A muscle or leg cramp is a strong, painful contraction or tightening of a muscle that comes on suddenly and lasts from a few seconds to several minutes. It often occurs in the legs. You’re sound asleep, and suddenly, without warning, you wake up with a paralyzing stiffness in your leg. it’s always a common pain that happens when a muscle gets involuntarily stiff and can’t relax. Although the intense pain may go away, muscle soreness may remain for some time.
Anyone can get these types of cramps, but they are more common in people who are middle-aged or older. They may also occur quite frequently in teenagers and in people who exercise at night. What causes leg cramps? Leg cramps may be brought on by many conditions such as;
Pregnancy – Cramps may occur because of decreased amounts of minerals, such as calcium and magnesium, especially in the later months of pregnancy. Leg cramps during pregnancy also may be due to the increasing pressure of the uterus on certain nerves, fatigue, or reduced circulation in the legs from the pressure of the baby on blood vessels.
Dehydration – Water comprises 75 percent of muscle tissue and helps them contract and relax easily. So, not maintaining proper levels of hydration during the day may be one of the big causes of leg cramps at night.
Nutritional Deficiency – Any kind of imbalance of mineral electrolytes—sodium, potassium, calcium and magnesium—in the body can contribute to nocturnal and exercise-associated cramps. These minerals are responsible for both nerve impulses and muscle contractions, and keep your muscles working smoothly.
Prolonged Standing – Standing on a hard surface for a long time as well as standing while wearing high heels or poorly fitting shoes can contribute to muscle fatigue or overexertion. This in turn can cause leg cramps at night.
Also, sitting improperly or putting your legs in awkward and uncomfortable positions when sleeping can contribute to nocturnal leg cramps.
Wrong shoes – A less-known cause for muscle cramping: your shoes. “You want to look at your shoes, especially if you changed from flats to heels. This also can cause cramps.
Hypothyroidism – A low level of thyroid hormones can indirectly contribute to muscle weakness as well as calf cramps at night. Also, it often increases inflammation that may be contributing to your muscle cramping and pain. The thyroid hormones can affect calcium absorption and utilization. Calcium deficiency is associated with muscle weakness, numbness, pain and cramps.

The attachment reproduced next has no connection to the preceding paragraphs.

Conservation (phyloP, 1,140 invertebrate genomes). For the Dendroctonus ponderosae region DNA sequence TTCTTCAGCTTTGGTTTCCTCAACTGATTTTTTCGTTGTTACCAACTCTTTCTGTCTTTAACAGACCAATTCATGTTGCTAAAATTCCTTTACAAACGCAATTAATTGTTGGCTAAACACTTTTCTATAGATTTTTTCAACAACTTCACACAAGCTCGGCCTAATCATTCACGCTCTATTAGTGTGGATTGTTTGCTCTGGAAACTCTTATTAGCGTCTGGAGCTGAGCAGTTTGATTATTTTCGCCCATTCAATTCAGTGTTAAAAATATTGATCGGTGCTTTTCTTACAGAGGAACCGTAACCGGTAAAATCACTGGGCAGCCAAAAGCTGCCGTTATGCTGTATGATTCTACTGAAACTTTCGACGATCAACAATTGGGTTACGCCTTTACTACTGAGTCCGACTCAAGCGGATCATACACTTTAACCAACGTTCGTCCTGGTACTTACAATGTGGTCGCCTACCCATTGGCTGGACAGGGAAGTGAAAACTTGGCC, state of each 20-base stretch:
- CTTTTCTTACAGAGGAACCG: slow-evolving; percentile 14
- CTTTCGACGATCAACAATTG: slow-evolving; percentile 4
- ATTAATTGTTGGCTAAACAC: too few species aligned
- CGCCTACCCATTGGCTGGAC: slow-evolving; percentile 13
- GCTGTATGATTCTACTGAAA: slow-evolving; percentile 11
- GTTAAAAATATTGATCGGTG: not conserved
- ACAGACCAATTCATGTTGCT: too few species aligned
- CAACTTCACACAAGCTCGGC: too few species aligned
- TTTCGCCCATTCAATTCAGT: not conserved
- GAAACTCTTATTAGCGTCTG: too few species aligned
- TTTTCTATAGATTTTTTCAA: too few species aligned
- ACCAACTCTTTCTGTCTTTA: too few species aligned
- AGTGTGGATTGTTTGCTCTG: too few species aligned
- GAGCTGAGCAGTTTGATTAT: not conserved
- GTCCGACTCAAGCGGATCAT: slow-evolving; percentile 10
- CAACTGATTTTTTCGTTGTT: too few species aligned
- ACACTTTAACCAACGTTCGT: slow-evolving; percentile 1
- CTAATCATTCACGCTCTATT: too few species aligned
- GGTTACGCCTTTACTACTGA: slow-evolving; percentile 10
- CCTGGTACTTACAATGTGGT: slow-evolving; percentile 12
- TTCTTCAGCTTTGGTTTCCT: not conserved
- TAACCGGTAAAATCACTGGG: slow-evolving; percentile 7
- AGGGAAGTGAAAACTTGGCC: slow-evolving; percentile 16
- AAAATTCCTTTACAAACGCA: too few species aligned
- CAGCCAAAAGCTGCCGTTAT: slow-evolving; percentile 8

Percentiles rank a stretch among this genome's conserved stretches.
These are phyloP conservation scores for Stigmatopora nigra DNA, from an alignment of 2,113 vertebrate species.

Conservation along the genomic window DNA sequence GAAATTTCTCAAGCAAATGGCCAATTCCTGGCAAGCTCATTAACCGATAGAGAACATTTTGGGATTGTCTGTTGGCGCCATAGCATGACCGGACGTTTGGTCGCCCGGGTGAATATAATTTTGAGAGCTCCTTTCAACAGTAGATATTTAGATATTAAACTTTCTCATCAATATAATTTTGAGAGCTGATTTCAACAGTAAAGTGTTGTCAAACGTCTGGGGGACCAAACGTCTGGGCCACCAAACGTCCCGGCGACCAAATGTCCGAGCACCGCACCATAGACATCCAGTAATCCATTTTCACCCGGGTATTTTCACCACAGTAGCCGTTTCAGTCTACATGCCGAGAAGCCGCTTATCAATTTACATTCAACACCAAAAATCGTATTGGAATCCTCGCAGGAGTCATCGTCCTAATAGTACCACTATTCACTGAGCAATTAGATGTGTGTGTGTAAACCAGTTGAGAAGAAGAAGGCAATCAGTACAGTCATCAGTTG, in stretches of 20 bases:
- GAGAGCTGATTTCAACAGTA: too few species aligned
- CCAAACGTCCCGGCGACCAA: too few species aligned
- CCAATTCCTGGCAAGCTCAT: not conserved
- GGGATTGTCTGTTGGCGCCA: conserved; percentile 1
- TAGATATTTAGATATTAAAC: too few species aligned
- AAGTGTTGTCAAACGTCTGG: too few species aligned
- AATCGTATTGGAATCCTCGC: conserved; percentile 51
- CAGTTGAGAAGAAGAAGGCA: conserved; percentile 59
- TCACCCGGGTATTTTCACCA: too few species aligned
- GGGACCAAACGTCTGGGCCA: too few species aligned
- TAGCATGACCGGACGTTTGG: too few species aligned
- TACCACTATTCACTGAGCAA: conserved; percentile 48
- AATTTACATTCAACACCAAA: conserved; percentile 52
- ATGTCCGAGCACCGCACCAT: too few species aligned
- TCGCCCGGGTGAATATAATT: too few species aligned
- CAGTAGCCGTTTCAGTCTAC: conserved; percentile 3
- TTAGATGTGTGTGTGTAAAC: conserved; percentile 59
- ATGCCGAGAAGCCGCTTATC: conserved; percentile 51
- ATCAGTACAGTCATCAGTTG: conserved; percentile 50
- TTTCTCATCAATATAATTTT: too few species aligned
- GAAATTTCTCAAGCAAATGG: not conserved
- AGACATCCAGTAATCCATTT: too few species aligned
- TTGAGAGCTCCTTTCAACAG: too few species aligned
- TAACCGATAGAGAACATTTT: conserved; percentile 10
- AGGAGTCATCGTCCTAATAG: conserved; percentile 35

– Exposure to cold temperatures, especially to cold water.
– Other medical conditions, such as blood flow problems (peripheral arterial disease), kidney disease, thyroid disease, and multiple sclerosis.
How to stop a leg cramp?
- – If it happens while you are lying down or in bed, try to simply stand up and put some weight on the affected leg or foot.
Stretch and massage the muscle.
– Take a warm shower or bath to relax the muscle. A heating pad placed on the muscle can also help.
– Try using an ice or cold pack. Always keep a cloth between your skin and the ice pack.
– Take an over-the-counter pain medicine, such as acetaminophen (Tylenol), ibuprofen (Advil, Motrin), or naproxen (Aleve). Be safe with medicines. Read and follow all instructions on the label.
– If your doctor prescribes medicines for muscle cramps, take them exactly as prescribed. Call your doctor if you have any problems with your medicine.
– Drink plenty of fluids. Sports drinks, such as Gatorade, will often help leg cramps.
Here are some tips to prevent leg cramps:
– Stay well hydrated
– Stretch each day, especially before you exercise
– Limit or avoid alcohol
– Eat a balanced diet that includes natural sources of calcium, potassium and magnesium
– Increase your activity level gradually